On the job learningTo enhance job-related knowledge and skills for the present.
Equal opportunity programmes To ensure proper integration and fairness of treatment.
Equal opportunity programmes 
To ensure proper integration and fairness of treatment.
Redundancy and outplacementTo assist individuals in managing the difficult transition. 
New projectsHelp rapid assimilation and delivery. 
New job transitionHelps the employee adjust.
Within change programmes
To help people adjust to change in the workplace.
On the job learningTo enhance job-related knowledge and skills for the present.

Performance Management Structure

In your performance management discussions with your manager, you can discuss mentoring within the personal development section. It could assist with many different forms of development, from work-life balance to improving the network, relationship building, and business competence.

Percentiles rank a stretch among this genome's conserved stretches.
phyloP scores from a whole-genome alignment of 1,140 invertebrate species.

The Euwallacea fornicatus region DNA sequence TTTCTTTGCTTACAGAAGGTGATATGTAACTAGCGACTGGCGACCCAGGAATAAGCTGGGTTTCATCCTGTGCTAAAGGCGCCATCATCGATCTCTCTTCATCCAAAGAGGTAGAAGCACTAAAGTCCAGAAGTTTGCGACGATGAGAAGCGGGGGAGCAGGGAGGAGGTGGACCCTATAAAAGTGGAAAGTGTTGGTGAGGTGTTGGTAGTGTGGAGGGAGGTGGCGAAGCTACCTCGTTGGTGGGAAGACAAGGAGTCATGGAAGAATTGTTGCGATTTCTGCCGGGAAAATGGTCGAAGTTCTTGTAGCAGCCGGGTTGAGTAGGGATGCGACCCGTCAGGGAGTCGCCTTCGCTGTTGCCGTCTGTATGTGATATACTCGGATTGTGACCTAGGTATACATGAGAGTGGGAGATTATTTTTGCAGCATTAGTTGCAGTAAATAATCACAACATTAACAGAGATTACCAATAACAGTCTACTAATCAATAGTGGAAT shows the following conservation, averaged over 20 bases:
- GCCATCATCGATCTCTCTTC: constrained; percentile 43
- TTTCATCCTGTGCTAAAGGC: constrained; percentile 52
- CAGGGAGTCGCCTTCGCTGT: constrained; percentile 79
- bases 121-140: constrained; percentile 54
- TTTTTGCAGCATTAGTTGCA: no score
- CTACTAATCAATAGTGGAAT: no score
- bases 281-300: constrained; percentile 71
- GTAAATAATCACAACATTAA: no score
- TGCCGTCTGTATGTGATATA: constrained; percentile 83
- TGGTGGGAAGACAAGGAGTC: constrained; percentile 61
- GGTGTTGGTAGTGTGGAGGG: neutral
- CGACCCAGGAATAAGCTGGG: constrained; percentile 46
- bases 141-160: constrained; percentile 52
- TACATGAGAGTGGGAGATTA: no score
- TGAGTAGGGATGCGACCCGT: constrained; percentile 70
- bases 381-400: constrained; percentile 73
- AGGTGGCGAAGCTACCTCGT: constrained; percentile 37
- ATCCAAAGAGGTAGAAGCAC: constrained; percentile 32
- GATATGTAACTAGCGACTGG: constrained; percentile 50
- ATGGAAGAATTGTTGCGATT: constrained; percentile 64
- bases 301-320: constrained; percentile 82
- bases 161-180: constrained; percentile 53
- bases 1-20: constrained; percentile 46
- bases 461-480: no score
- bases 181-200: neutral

Hints and Tips for the Mentor-Mentee Relationship

For both mentor and mentee, there are core attributes and skills to encourage and develop. In particular, for the mentor, demonstrating these behaviours is a critical step to relationship development.

Attributes, skills and top tips for mentors and mentee.

Listed below are some useful mentoring do’s and don’ts that several authors have highlighted. We encourage you to read through the list and see how you compare. We all have different leadership styles, which means some things will work well for us while others will not. With experience and time, you will develop your style and adapt to those we are working with.

Maintain confidentialityShare information with others that were to be private
Establish boundariesLeave expectations and boundaries un-discussed
Share your ideas and perspectives.Ignore your perspectives and hope they will go away
Strive to be open about family and work
Present yourself as a one-dimensional being
Find a common denominator to put the other at ease.
Assume that you have nothing in common
Think and behave inclusively